There is no reason for this that any human can fathom. But in the glimpses and shadows we do observe we can at least partially understand the existence of a kind of love, awesome in its magnificence, unsoundable in its depths, a love that the keenest intellects and holiest souls only see in the smallest of fragments but yet is real and perpetually reaching out to us from the very heart of God.

There simply is no human equivalent to this. It eclipses us. It shatters our feeble attempts to comprehend it. The appreciation of even the smallest bit of it can pierce our soul and tear every bit of darkness out of us. And if by some measure of pride or hubris we think we may possess it, it humbles us and we stand in a place beyond words, capable only of awe.

It’s the “why” of this night, as St. John says, “For God so loved the world that he gave his only begotten Son…” This love is what makes this night holy. This love is the gift beyond all others. This love remains the song of angels calling us to the hope of hopes and the star that leads all who are wise to Christ.


A Bit of Christmas Humor...

Next Sunday's Homily in Advance...

Sunday of Geneaology,
December 23, 2007

When I was first seriously inquiring about Orthodoxy I remember attending liturgy and hearing today’s Gospel comprised mostly of a recounting of Jesus’ ancestors. I have to admit my first thought was probably, “What an odd Gospel,” difficult to chant, almost like reading the phone book. Certainly there would seem to be easier texts to preach from, especially this time of year.

And for the most part when preachers approach this text they do it for scholarly reasons, seeking out and explaining, for example, the differences between the genealogy in Matthew and Luke. Some focus on the order and number of the listing. It’s also very common to pull individuals out of the list and do homilies about their lives. Others will speak of how theologically and socially these lists were important to the authors of these Gospels.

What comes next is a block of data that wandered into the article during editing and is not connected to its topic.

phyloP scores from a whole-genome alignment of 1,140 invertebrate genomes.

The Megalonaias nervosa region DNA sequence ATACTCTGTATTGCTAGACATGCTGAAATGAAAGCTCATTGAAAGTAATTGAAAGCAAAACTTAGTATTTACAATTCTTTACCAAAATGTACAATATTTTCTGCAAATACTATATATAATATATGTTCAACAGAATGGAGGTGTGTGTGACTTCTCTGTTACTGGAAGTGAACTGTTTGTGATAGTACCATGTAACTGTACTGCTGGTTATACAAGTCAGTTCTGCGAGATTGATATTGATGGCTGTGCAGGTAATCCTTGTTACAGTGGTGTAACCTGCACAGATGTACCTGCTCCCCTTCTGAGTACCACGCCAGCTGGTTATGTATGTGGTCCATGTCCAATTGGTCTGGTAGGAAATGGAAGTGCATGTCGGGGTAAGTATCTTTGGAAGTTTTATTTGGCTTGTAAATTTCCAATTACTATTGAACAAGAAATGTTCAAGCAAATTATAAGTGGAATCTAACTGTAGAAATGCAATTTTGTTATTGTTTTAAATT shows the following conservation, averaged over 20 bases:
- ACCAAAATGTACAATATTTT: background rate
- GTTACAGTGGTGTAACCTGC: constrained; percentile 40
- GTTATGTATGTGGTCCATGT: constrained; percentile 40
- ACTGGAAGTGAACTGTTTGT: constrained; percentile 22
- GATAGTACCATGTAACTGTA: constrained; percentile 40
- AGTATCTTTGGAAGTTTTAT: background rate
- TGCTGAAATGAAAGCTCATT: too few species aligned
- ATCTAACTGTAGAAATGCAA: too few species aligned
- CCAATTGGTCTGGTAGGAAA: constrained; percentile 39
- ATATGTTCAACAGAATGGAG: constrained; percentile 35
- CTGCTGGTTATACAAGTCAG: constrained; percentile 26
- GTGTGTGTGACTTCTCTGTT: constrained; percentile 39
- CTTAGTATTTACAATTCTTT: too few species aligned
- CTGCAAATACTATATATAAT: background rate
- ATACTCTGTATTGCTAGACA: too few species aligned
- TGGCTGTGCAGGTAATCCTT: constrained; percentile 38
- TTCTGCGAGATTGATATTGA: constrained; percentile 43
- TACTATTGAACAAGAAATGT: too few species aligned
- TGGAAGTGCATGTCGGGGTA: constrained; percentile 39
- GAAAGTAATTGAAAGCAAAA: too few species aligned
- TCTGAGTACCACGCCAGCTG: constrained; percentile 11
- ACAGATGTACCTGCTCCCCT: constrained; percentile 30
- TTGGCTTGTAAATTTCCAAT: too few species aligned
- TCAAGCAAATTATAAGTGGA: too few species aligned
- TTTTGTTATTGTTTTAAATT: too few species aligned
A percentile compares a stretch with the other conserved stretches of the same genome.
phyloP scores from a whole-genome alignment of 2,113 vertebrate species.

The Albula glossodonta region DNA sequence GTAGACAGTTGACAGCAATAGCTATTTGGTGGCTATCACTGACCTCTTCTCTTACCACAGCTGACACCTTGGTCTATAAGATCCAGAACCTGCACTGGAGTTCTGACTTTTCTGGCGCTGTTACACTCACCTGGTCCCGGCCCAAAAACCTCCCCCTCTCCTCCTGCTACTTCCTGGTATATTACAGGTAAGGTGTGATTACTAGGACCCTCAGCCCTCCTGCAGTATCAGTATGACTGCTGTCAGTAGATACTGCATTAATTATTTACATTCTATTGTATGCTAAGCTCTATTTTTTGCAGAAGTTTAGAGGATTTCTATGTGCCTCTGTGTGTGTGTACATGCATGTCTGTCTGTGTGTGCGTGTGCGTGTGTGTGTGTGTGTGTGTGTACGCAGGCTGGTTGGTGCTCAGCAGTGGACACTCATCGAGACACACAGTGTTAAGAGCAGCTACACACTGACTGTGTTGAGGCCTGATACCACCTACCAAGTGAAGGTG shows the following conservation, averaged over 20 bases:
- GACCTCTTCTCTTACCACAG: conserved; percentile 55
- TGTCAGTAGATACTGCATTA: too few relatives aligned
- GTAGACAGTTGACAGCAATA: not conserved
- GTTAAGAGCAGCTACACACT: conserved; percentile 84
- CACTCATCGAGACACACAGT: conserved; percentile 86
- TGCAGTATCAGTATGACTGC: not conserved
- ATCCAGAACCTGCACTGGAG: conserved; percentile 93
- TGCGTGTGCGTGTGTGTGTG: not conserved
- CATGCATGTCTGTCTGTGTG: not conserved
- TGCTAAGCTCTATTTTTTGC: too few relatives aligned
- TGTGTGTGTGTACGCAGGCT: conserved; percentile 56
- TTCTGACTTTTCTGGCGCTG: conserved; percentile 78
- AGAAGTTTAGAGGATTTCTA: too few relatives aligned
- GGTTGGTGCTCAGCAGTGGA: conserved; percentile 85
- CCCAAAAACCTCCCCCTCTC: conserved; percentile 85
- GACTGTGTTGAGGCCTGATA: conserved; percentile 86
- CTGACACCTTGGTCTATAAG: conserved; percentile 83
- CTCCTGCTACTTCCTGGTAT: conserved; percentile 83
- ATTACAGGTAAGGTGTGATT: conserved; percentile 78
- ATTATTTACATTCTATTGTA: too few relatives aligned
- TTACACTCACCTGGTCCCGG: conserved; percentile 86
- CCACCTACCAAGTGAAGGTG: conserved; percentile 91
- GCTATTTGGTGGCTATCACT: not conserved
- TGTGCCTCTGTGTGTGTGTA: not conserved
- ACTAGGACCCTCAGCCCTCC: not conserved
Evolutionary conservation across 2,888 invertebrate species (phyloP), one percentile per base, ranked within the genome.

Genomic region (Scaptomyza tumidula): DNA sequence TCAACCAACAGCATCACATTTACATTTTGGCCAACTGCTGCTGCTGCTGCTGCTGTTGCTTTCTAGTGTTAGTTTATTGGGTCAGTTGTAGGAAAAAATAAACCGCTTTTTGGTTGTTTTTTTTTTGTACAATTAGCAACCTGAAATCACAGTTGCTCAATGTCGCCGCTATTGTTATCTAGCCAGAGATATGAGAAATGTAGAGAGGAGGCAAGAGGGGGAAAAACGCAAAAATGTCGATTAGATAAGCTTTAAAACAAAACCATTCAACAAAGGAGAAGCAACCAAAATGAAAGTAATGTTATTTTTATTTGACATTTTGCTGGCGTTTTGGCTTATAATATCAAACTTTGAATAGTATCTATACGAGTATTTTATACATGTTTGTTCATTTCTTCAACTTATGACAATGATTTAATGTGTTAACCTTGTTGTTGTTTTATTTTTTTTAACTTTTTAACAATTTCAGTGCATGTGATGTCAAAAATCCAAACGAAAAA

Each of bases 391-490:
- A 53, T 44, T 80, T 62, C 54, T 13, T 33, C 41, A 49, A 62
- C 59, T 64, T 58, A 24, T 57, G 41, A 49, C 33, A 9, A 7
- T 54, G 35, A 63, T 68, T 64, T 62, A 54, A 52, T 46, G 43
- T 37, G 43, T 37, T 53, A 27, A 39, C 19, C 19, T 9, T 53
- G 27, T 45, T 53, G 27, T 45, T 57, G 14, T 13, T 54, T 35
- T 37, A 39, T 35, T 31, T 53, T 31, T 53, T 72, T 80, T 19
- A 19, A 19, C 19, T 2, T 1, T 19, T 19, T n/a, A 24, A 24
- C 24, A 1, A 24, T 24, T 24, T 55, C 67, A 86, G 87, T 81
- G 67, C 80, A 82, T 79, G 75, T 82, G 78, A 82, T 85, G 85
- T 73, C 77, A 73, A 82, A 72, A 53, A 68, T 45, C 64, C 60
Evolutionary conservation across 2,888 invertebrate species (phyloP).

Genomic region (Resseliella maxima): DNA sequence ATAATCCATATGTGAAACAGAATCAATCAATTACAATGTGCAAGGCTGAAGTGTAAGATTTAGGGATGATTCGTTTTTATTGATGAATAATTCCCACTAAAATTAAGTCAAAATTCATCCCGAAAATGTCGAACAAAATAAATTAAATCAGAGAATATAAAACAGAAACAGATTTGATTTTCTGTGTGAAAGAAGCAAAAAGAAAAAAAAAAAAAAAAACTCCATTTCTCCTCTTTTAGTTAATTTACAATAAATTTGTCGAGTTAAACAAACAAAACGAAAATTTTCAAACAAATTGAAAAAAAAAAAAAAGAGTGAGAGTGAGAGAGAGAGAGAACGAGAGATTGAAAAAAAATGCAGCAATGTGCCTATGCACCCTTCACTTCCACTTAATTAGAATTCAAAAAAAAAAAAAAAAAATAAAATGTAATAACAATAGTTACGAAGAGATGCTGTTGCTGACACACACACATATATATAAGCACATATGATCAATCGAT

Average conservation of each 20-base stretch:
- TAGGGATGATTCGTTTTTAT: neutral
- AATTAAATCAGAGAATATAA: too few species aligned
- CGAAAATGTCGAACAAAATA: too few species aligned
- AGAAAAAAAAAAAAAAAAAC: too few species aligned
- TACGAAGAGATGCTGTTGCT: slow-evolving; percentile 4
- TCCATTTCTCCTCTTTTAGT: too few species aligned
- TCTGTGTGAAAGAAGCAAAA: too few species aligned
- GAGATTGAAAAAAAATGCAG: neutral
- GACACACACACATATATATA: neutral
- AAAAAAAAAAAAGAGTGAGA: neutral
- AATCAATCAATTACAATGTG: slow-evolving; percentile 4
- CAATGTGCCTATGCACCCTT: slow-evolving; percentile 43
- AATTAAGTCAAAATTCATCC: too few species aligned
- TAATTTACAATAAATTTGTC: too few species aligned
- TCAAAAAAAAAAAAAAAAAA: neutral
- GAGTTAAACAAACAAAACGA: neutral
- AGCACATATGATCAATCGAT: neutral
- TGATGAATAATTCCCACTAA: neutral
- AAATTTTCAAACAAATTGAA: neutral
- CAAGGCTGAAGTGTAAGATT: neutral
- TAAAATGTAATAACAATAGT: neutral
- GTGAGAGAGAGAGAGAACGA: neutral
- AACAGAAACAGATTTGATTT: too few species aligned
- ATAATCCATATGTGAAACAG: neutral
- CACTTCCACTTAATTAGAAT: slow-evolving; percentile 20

Those are all good reasons to read the text and good reasons for the Church to include it in Her ancient cycle of readings. To know the Scriptures requires not simply reading easier texts and avoiding ones that take a certain amount of work. All the Scripture was approved by the Church and all is worth reading even if the message is not immediately clear and the first question is “Why is this important?” To be Orthodox is to be a serious and inquisitive student of Holy Scripture.

And my own ponderings of this text helped me recall something very important in this text, something that underscores all of the content of the New Testament and the stories of Jesus’ life. The scriptures contain many kinds of literature ranging from poetry to apocalyptic writings like the books of Daniel and Revelation, from love songs to historical accounts, ponderings on the nature of things to individual tales of courage and more. One can often see the form of the literature simply by reading it. The Psalms, for example, are poetry and liturgical hymns, the book of Esther is a historical tale designed to draw out faith and trust in God, while Job, not a historical book, is a drama of man pondering the meaning of tragedy and faith.

In this very beginning of the New Testament, of the stories of Jesus, his followers are, by placing this genealogy at the head of the text, locating the story of Jesus not in some mythical place and time but directly in human history. Jesus is a real person with a real family who really existed in time and space as we know it. After all isn’t our family our first and primary place in history? In the context of our family we enter this world and rooted in it we live our lives and in the end our family is more than likely the only vessel that will carry our memory through time. Our spot in the family tree marks the fact we were truly here.